A blazar is an active galactic nucleus (AGN) with a relativistic jet (a jet composed of ionized matter traveling at nearly the speed of light) directed very nearly towards an observer. Relativistic beaming of electromagnetic radiation from the jet makes blazars appear much brighter than they would be if the jet were pointed in a direction away from Earth. Blazars are powerful sources of emission across the electromagnetic spectrum and are observed to be sources of high-energy gamma ray photons.

Blazars, like all active galactic nuclei (AGN), are thought to be ultimately powered by material falling onto a supermassive black hole at the center of the host galaxy. Gas, dust and the occasional star are captured and spiral into this central black hole, creating a hot accretion disk which generates enormous amounts of energy in the form of photons, electrons, positrons and other elementary particles. This region is relatively small, approximately 10−3 parsecs in size.

Blazars are highly variable sources, often undergoing rapid and dramatic fluctuations in brightness on short timescales (hours to days). Some blazar jets exhibit apparent superluminal motion, another consequence of material in the jet traveling toward the observer at nearly the speed of light.

The generally accepted theory is that BL Lac objects are intrinsically low-power radio galaxies while OVV quasars are intrinsically powerful radio-loud quasars. The name “blazar” was coined in 1978 by astronomer Edward Spiegel to denote the combination of these two classes.

Blazar research includes investigation of the properties of accretion disks and jets, the central supermassive black holes and surrounding host galaxies, and the emission of high-energy photons, cosmic rays, and neutrinos.

The observed emission from a blazar is greatly enhanced by relativistic effects in the jet, a process called relativistic beaming. The bulk speed of the plasma that constitutes the jet can be in the range of 95%–99% of the speed of light, although individual particles move at higher speeds in various directions.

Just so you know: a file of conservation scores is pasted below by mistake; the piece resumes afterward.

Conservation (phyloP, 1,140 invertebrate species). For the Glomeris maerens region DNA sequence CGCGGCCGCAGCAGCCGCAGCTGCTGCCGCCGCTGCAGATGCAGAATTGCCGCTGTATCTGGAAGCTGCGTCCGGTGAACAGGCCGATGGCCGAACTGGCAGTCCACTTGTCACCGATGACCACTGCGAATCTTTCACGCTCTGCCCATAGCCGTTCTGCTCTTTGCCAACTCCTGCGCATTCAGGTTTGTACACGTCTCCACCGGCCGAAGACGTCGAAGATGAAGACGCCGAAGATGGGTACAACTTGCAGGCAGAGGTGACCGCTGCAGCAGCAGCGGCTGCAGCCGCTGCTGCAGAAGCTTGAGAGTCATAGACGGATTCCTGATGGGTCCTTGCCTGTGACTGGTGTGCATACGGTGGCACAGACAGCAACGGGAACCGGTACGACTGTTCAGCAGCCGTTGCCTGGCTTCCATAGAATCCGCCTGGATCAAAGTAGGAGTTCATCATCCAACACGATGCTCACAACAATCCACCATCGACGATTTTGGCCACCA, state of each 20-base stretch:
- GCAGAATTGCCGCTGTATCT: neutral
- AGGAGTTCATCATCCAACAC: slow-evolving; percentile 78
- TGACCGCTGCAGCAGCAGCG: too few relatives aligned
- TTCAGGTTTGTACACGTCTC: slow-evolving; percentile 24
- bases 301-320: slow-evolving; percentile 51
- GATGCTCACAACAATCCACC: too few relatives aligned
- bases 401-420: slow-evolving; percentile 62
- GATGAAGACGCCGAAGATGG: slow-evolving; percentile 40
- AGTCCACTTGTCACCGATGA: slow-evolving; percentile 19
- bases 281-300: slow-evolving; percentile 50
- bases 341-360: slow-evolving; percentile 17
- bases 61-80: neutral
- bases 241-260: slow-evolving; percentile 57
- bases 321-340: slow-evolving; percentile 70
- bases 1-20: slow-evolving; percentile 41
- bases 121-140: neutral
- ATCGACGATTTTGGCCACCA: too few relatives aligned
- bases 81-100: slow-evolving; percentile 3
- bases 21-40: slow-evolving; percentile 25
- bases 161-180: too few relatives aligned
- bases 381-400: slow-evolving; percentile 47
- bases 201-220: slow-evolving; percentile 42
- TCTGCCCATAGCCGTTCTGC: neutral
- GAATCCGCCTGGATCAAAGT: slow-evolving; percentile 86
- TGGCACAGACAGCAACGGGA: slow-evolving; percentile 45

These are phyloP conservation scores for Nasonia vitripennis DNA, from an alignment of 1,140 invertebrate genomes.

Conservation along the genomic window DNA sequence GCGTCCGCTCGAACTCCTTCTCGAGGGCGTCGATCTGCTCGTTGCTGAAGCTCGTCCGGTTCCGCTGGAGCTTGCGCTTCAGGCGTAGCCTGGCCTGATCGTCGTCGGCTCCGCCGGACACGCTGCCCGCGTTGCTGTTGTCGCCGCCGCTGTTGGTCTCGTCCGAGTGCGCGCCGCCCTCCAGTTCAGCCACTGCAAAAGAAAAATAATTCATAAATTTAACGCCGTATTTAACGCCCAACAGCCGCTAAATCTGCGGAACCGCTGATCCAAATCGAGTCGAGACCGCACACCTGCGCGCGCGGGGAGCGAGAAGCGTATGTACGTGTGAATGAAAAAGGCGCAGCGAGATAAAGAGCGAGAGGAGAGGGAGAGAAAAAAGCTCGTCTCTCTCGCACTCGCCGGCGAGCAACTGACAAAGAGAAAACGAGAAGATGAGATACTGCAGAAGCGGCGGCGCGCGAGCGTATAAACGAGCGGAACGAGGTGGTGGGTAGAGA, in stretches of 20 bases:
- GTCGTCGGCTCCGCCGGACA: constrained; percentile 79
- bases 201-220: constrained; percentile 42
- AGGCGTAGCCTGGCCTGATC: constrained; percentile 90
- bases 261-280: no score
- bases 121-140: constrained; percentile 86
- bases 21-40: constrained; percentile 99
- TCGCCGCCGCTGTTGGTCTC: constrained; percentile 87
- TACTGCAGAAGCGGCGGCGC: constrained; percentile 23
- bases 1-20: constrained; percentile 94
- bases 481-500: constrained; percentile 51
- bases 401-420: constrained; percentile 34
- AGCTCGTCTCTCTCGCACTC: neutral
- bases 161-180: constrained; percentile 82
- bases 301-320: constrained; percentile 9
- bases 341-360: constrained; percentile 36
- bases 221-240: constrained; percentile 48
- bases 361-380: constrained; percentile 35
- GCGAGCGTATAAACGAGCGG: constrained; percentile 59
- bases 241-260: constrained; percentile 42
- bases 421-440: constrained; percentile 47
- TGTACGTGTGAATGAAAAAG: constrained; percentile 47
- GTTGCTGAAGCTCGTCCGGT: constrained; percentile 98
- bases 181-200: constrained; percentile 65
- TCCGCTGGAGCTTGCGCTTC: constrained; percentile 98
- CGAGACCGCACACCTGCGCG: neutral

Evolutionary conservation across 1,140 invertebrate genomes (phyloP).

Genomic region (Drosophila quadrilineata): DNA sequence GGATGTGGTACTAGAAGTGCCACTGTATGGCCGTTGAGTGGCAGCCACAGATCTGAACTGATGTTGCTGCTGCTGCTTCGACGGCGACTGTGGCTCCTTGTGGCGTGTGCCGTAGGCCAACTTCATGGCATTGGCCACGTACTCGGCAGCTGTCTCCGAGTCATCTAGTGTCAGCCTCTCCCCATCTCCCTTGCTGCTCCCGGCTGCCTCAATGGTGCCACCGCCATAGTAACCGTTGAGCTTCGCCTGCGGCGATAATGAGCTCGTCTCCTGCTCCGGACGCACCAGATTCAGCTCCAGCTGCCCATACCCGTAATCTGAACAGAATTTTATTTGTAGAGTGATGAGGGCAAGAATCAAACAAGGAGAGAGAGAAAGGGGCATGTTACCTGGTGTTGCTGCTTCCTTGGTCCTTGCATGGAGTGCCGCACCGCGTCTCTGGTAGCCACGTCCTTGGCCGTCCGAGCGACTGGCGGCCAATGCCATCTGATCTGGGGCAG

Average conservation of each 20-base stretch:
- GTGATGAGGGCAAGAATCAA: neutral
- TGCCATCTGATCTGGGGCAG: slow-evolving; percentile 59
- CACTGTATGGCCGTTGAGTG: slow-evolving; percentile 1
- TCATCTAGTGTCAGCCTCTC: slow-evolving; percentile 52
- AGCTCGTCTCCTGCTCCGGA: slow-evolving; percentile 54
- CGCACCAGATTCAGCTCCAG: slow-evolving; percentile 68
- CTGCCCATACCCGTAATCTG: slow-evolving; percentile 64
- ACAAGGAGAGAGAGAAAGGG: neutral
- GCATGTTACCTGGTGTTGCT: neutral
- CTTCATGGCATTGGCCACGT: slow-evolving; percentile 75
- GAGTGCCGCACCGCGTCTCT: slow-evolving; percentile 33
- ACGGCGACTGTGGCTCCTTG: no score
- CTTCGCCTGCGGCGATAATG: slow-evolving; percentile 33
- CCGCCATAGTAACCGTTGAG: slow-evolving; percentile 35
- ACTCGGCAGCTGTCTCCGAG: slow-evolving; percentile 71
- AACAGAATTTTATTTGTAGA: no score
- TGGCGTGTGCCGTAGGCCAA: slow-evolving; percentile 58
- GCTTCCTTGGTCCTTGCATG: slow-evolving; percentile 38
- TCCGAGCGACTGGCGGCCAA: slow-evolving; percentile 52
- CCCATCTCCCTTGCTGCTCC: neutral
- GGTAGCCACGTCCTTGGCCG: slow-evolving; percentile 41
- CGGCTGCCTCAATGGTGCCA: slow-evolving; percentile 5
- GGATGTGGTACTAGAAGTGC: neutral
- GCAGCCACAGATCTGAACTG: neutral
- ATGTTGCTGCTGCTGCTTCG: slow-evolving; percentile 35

The relationship between the luminosity emitted in the rest frame of the jet and the luminosity observed from Earth depends on the characteristics of the jet. These include whether the luminosity arises from a shock front or a series of brighter blobs in the jet, as well as details of the magnetic fields within the jet and their interaction with the moving particles.

Consider a jet with an angle to the line of sight θ = 5° and a speed of 99.9% of the speed of light. The luminosity observed from Earth is 70 times greater than the emitted luminosity. However, if θ is at the minimum value of 0° the jet will appear 600 times brighter from Earth.

Relativistic beaming also has another critical consequence. The jet which is not approaching Earth will appear dimmer because of the same relativistic effects. Therefore, two intrinsically identical jets will appear significantly asymmetric. In the example given above any jet where θ > 35° will be observed on Earth as less luminous than it would be from the rest frame of the jet.

In July 2018, the IceCube Neutrino Observatory team traced a neutrino that hit its Antarctica-based detector in September 2017 to its point of origin in a blazar 3.7 billion light-years away. This was the first time that a neutrino detector was used to locate an object in space.

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